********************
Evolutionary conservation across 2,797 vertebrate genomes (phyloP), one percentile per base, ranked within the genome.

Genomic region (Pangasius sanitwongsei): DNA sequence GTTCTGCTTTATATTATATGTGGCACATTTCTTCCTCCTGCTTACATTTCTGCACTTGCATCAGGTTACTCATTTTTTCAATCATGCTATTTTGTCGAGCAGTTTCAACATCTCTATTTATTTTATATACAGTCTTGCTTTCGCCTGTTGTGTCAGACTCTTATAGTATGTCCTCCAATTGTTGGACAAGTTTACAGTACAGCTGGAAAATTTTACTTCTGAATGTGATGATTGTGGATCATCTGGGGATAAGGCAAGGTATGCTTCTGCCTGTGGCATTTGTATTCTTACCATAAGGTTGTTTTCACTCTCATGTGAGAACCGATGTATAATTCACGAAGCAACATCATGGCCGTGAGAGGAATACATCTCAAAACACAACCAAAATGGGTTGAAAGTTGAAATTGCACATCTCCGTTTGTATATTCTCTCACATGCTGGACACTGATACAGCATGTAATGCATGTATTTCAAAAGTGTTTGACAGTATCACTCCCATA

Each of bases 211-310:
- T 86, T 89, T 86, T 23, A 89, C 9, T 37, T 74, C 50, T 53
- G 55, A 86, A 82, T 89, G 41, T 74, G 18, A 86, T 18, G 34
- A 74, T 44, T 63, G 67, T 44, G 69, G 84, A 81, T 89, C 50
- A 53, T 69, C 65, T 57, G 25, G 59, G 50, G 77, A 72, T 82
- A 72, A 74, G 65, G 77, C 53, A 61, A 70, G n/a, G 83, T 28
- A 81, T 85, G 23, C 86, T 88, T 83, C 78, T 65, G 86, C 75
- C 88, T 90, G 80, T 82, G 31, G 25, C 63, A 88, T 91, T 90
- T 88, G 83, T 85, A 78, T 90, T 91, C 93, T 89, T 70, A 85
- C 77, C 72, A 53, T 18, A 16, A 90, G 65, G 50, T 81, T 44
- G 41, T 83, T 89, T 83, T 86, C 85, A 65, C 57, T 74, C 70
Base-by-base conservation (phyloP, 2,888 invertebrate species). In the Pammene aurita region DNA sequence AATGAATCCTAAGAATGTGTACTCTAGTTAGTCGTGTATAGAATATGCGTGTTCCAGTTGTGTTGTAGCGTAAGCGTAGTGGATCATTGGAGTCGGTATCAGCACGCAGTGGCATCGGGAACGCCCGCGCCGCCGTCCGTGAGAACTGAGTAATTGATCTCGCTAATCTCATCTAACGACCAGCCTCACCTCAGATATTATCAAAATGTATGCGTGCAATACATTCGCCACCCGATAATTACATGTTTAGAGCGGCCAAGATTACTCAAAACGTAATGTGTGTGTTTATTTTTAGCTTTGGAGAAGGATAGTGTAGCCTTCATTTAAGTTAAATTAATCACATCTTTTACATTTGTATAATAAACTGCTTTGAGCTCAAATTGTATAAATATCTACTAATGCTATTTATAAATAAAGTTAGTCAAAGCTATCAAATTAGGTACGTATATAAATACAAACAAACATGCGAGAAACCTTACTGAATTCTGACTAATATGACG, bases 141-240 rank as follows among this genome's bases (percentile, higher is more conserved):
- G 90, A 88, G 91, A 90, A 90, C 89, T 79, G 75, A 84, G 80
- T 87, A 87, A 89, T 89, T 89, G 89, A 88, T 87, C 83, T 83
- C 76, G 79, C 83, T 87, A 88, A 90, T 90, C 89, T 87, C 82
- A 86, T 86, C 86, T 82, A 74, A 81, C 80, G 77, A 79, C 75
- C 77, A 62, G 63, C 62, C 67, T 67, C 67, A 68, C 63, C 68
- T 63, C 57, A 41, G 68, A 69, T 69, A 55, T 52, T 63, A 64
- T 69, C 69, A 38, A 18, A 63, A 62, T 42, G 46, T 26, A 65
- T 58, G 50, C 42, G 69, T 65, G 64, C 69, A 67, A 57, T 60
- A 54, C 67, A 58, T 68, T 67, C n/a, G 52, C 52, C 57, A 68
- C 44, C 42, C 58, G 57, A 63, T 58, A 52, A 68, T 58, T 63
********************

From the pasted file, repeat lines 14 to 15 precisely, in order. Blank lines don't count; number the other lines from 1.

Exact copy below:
Base-by-base conservation (phyloP, 2,888 invertebrate species). In the Pammene aurita region DNA sequence AATGAATCCTAAGAATGTGTACTCTAGTTAGTCGTGTATAGAATATGCGTGTTCCAGTTGTGTTGTAGCGTAAGCGTAGTGGATCATTGGAGTCGGTATCAGCACGCAGTGGCATCGGGAACGCCCGCGCCGCCGTCCGTGAGAACTGAGTAATTGATCTCGCTAATCTCATCTAACGACCAGCCTCACCTCAGATATTATCAAAATGTATGCGTGCAATACATTCGCCACCCGATAATTACATGTTTAGAGCGGCCAAGATTACTCAAAACGTAATGTGTGTGTTTATTTTTAGCTTTGGAGAAGGATAGTGTAGCCTTCATTTAAGTTAAATTAATCACATCTTTTACATTTGTATAATAAACTGCTTTGAGCTCAAATTGTATAAATATCTACTAATGCTATTTATAAATAAAGTTAGTCAAAGCTATCAAATTAGGTACGTATATAAATACAAACAAACATGCGAGAAACCTTACTGAATTCTGACTAATATGACG, bases 141-240 rank as follows among this genome's bases (percentile, higher is more conserved):
- G 90, A 88, G 91, A 90, A 90, C 89, T 79, G 75, A 84, G 80